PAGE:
In both cases, however, the reason for the Bannon backlash is pretty straightforward: Around the world, he is widely regarded as a populist ideologue with ties to white nationalists and neo-Nazis who propelled his brand of so-called alt-right politics into Washington—a feat Bannon is now trying to replicate in Europe. Within hours of The New Yorker’s announcement, a number of its high-profile participants warned that if Bannon was attending, they wouldn’t be. The director Judd Apatow said in a tweet that he would “not take part in an event that normalizes hate.” Other attendees including Jimmy Fallon, Jim Carrey, Patton Oswalt, and Bo Burnham followed. Around the same time, The Economist began facing its own threats of dropouts, including from the writer Laurie Penny and the activists Blair Imani and Ally Fogg.
Steve Bannon and Colin Kaepernick share little in common, but the backlash each faces is rooted in a common rage.
Remnick, in his statement for The New Yorker, insisted that Bannon’s invitation did not constitute an elevation or endorsement of his illiberal views, as many critics suggested, and that Bannon remains a newsworthy figure as an architect of Trumpism. “By conducting an interview with one of Trumpism’s leading creators and organizers, we are hardly pulling him out of obscurity,” Remnick wrote. He added: “The point of an interview, a rigorous interview, particularly in a case like this, is to put pressure on the views of the person being questioned.” Minton Beddoes, in her statement for The Economist, offered a similar rationale. “The future of open societies will not be secured by like-minded people speaking to each other in an echo chamber, but by subjecting ideas and individuals from all sides to rigorous questioning and debate.”
The issue has surfaced before for media organizations on both sides of the Atlantic. In the United States, the political commentator Bill Maher stoked controversy for his decision to interview the former Breitbart editor Milo Yiannopoulos on his show. In Britain, the BBC Today program faced backlash for giving airtime to the former Breitbart London editor and Bannon ally Raheem Kassam.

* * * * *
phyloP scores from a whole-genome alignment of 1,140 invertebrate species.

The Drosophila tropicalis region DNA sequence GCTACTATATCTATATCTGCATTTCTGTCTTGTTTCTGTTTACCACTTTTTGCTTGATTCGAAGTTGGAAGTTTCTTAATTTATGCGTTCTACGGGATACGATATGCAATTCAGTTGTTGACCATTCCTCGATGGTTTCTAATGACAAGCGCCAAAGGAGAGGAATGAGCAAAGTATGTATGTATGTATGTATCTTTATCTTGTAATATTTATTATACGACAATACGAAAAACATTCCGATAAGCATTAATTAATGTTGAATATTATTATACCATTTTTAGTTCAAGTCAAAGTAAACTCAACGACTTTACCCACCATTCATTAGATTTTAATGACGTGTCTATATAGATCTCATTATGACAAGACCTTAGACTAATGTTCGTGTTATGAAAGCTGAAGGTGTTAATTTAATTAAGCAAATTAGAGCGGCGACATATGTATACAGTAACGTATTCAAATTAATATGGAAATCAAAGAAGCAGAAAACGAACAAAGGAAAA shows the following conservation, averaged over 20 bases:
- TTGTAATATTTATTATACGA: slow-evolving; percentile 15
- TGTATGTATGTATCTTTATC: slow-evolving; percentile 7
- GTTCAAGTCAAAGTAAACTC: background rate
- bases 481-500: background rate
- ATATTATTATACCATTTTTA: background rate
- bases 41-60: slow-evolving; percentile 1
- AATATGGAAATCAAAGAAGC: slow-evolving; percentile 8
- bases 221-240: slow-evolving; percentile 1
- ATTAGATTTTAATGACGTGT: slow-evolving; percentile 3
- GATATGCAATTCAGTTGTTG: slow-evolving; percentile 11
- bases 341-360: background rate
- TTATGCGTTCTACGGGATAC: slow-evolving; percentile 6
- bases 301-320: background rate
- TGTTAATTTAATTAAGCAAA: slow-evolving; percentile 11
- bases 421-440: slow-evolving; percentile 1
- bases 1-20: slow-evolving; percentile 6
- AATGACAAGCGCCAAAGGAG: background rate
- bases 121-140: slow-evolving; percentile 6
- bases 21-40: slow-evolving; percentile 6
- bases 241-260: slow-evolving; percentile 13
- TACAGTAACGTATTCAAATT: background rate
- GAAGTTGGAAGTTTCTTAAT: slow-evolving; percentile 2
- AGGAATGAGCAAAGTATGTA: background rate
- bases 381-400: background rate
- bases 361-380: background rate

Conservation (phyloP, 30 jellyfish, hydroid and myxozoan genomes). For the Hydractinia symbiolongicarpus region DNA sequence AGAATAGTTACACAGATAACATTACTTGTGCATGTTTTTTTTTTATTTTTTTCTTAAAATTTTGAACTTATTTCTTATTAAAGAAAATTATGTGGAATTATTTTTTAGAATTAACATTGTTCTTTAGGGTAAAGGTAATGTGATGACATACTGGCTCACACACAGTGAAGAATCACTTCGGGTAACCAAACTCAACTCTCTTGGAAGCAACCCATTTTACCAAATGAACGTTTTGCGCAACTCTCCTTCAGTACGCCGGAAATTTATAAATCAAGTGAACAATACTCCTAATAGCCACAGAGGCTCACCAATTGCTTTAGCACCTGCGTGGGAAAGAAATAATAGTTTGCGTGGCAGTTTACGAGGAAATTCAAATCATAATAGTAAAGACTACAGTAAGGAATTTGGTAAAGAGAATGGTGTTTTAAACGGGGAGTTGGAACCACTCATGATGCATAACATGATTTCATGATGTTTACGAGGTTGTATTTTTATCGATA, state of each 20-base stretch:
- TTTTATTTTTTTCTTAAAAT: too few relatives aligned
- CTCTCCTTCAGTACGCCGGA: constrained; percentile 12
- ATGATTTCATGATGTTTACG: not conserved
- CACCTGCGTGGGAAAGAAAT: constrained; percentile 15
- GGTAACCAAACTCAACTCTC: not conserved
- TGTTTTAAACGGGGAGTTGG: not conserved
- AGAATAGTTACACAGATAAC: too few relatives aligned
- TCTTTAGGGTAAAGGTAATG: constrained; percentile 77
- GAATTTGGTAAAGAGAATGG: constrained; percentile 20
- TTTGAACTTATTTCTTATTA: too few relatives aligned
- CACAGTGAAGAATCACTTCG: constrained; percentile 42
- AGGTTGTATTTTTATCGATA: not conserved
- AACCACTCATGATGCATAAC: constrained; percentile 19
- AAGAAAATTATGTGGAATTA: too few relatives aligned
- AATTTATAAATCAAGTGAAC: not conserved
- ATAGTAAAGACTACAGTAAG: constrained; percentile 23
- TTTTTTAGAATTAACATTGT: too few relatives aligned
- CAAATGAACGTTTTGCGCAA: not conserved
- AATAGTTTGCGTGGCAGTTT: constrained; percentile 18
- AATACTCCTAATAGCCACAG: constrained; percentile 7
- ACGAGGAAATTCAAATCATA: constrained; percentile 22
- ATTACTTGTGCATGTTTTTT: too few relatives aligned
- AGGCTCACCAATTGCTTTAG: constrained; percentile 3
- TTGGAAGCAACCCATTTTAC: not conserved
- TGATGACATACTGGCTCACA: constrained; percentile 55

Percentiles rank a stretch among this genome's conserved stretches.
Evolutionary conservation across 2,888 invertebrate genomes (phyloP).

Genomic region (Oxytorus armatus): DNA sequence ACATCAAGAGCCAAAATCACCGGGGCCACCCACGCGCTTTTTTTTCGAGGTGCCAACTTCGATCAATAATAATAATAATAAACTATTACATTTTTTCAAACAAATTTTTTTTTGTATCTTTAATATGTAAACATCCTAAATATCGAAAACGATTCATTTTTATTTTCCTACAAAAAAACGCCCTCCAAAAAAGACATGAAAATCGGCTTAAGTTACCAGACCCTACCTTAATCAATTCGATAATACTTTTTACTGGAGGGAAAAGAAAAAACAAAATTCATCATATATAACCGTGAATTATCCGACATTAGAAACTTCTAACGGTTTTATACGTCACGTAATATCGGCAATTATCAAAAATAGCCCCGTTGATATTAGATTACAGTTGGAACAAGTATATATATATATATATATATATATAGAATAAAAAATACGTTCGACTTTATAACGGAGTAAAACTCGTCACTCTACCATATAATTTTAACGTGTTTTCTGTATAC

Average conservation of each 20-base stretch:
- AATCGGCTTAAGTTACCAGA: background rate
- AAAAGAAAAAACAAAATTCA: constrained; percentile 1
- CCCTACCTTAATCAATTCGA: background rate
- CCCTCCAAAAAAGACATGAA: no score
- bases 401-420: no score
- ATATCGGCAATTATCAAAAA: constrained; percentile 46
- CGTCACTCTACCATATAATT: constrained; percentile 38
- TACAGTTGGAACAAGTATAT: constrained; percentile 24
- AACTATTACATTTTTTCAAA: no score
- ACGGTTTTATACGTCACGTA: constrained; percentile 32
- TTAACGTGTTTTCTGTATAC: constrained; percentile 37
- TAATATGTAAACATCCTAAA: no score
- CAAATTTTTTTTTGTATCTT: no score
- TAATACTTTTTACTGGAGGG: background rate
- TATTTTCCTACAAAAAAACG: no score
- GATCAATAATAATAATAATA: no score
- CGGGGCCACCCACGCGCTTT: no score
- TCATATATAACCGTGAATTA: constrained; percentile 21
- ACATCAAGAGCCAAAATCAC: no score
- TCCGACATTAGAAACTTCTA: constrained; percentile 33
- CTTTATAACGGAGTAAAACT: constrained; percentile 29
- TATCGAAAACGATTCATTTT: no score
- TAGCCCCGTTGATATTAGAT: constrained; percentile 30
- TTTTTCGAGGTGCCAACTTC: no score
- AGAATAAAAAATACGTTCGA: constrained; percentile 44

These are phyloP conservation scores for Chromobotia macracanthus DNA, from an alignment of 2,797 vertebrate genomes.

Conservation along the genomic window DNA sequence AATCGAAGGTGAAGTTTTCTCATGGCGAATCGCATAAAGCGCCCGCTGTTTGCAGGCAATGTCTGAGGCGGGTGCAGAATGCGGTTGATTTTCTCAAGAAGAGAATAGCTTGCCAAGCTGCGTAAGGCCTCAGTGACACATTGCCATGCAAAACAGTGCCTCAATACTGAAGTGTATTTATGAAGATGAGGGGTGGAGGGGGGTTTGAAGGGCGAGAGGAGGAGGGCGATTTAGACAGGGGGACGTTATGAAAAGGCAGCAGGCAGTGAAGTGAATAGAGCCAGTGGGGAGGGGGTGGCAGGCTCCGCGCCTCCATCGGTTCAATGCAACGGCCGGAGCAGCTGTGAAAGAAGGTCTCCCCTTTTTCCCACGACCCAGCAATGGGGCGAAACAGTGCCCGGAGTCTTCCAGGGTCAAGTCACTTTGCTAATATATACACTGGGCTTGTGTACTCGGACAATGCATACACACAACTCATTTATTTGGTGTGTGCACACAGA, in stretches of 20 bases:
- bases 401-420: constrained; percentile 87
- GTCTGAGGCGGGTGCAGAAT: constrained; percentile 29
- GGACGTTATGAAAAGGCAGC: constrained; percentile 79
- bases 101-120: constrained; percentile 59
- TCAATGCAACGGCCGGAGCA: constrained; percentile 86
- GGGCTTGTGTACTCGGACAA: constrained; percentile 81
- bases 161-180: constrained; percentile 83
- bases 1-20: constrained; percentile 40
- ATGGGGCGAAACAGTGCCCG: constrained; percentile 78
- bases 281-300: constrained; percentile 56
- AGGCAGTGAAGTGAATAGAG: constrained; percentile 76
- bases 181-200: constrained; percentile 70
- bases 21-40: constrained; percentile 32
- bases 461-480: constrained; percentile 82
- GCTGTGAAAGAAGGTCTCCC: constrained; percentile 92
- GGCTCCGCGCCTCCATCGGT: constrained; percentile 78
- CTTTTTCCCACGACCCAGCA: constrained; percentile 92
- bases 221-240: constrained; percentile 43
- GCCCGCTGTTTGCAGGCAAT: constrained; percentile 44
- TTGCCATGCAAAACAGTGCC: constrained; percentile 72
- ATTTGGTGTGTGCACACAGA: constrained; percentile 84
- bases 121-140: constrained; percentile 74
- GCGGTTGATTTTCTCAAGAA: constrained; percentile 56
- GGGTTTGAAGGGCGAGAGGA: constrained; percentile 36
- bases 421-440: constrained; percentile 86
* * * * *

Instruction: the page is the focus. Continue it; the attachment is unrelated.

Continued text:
And it’s surfaced for the case of Bannon himself. In Britain, the Financial Times hosted Bannon at its “Future of News” event last March, where he was interviewed by the newspaper’s editor, Lionel Barber. In a reflection defending the move, Barber wrote: “In my near-40 years in journalism, I have interviewed many people of questionable character … At no point have I applied a political litmus test to potential interviewees. It would never have occurred to me. But these are extraordinary times, when polarization has reached new heights and liberal democracy itself appears to be under siege.”
The New Yorker ultimately ended up in a different place, despite starting from similar principles. Remnick concluded his statement by noting that The New Yorker Festival was “a different kind of forum” than, say, an investigative piece or a profile, not least because speakers get an honorarium “which does not happen, of course, when we interview someone for an article or for the radio.”